by CLIFF AND NANCY HILL
Many readers submitted entries in The Rockford Squire newspaper’s February 4 contest that asked for the correct identification of a pictured stone figure. Of the many entries received by the paper, 13 very intelligent and industrious people correctly identified the stone figure. Not only did they identify the figure, they also correctly answered two additional tiebreaker questions.
As per the contest rules, if there were multiple entries with all three questions correctly answered, the winner was to be determined by a random drawing.
Leta Holloway of Cannon Township was the lucky winner of a $50 gift certificate to the downtown Rockford bistro-style eatery, Grill One Eleven.
Holloway, an art teacher at both Belmont and Parkside elementary schools, tells us that she knew immediately when she saw the contest picture that the picture was that of an Inukshuk. She knew this because currently she is teaching art lessons that are using the 2010 Winter Olympics as a subject. Inukshuk play an important role in this year’s Olympic Winter Games hosted by Vancouver, B.C. in Canada.
Holloway, a regular Squire reader, was thrilled with her prize and said, “My husband Donald and I will treat ourselves to a special Valentine’s Day celebration.”
For the uninitiated, an Inukshuk is a stone landmark or cairn built by the aboriginal people of the First Nations native tribes of the Arctic regions of North America. Some built in the form representing a human figure are known also as an Inunnguaq.
Inukshuk vary in size and shape and many have endured for 3,000 years. They served many purposes such as landmarks for navigating the barren Arctic tundra, as markers for hunting grounds, or to identify a food cache, to name a few. They are symbols of survival.
The first of two tiebreaker questions asked, “Where on the globe are the objects most commonly seen?” While they are common in British Columbia, Canada, in general, they are considerably more numerous above the Arctic Circle from Alaska eastward through the northern territories of Canada to Newfoundland and Iceland.
The final tiebreaker question asked the significance of the object at this time in 2010. Exhibiting strong deductive reasoning skills and awareness of all of the hoopla leading up to the 2010 Winter Olympics in Vancouver, B.C. entrants were able to identify the Inukshuk as the official symbol or logo for this year’s Winter Olympics. The symbol is meant to convey the ever-abiding friendship and welcoming spirit of the Canadian people.
Contest entrants told us in their entries that some had searched for answers utilizing Internet search engines or visiting local libraries. Others knew of Inukshuk from their travels in Canada and some by seeing or reading about the upcoming Olympics in the media. (It pays to read newspapers!) The answers were out there, one simply had to look.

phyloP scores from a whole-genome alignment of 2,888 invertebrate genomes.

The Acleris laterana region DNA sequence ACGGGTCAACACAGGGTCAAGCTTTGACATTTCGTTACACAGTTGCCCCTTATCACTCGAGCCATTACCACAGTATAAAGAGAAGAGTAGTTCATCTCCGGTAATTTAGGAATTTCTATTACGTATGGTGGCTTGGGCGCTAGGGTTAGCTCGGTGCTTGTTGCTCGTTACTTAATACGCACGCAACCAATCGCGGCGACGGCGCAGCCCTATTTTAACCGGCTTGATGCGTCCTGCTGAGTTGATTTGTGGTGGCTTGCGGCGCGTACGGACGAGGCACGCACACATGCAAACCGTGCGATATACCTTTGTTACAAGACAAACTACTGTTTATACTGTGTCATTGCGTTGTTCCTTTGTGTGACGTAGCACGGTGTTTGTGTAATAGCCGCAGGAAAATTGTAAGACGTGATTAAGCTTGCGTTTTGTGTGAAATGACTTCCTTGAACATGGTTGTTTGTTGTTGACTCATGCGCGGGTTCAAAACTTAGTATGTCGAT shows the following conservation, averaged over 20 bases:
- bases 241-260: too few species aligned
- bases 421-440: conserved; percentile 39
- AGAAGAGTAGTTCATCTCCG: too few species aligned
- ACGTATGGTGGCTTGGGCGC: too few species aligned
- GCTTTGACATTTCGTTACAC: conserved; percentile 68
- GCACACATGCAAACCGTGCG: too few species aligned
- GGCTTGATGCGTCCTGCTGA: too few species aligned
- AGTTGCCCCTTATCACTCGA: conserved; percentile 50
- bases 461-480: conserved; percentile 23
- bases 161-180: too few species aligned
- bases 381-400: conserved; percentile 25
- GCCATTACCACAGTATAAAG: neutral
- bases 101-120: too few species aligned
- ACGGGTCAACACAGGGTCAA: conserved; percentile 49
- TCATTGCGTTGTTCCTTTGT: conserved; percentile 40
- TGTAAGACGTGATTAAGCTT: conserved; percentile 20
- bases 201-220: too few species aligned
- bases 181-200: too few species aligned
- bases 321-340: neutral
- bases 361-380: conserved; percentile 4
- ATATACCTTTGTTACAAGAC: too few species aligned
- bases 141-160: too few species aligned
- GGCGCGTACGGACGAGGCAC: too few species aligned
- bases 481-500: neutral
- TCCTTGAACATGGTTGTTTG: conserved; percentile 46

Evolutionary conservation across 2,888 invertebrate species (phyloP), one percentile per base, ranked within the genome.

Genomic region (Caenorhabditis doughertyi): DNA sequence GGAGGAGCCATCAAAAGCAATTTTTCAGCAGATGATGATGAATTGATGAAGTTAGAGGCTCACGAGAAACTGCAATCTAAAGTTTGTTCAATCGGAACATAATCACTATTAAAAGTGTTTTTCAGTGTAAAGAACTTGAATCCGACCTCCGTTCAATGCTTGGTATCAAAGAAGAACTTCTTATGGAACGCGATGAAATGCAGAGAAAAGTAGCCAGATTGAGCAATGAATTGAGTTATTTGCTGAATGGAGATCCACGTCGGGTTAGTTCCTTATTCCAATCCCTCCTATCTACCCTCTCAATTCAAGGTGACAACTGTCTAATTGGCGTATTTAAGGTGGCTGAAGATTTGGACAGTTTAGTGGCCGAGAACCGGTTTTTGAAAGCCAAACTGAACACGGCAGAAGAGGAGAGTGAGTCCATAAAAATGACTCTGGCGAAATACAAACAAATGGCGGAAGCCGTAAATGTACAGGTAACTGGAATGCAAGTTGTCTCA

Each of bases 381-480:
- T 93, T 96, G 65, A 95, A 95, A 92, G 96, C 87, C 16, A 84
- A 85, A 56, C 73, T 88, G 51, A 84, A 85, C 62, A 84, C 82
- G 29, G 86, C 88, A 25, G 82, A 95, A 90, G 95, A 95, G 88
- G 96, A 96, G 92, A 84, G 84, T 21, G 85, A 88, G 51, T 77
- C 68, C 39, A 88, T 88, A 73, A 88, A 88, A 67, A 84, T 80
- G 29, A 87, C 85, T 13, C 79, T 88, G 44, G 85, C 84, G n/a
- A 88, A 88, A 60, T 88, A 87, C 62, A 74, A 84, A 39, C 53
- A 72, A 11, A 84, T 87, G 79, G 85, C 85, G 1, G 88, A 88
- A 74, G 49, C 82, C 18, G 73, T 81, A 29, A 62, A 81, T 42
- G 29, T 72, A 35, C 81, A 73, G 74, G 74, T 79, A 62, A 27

All of this brings us, your reporters, to our own personal Inukshuk. We call him “Chuck” and he resides in our backyard and was the “model” for this contest. The seeds for his creation were planted in our minds during a ten-day visit last summer to Vancouver, British Columbia and the Canadian Rockies.
In our travels we were introduced and struck by the stone figures that many Canadians view as their national symbol in addition to the iconic maple leaf. We decided then and there to craft our own Inukshuk when we returned home.
So it came to pass, upon our return home, that we visited the nearby Greenleaf Distributing on Grand Rapids’ northeast side.
In hand we had a drawing of what we wanted our Inukshuk to look like and we spent the better part of three hours searching the acres of the Greenleaf stone yard, looking for suitable rocks. We had to create our Inukshuk onsite by stacking the rocks one upon another.
Complicating the whole process was a constant high wind that had nothing better to do than blow our creation over every time we turned around to search for the next perfect rock. The proprietors, watching us through the window, must have thought we had “rocks in our heads.”
Finally we managed to assemble Chuck from toe to head. He stood there proudly without tumbling over and we breathed a weary sigh of relief. We then carried his body parts to a scale, had the pieces itemized and weighed, paid our bill, and laid him out in the bed of our pickup truck.
At home, Chuck laid in the truck’s bed for several days while we recovered. We went on to create the primitive work of art that now stands in our backyard and welcomes our return every day. We admit to using a limited amount of construction adhesive in the building process in the hope that our Inukshuk will cause someone 3,000 years from now to pause and wonder, “What the heck is this?”
Congratulations to everyone who participated in the Squire’s contest. And now, let the real games begin—the Olympics, that is!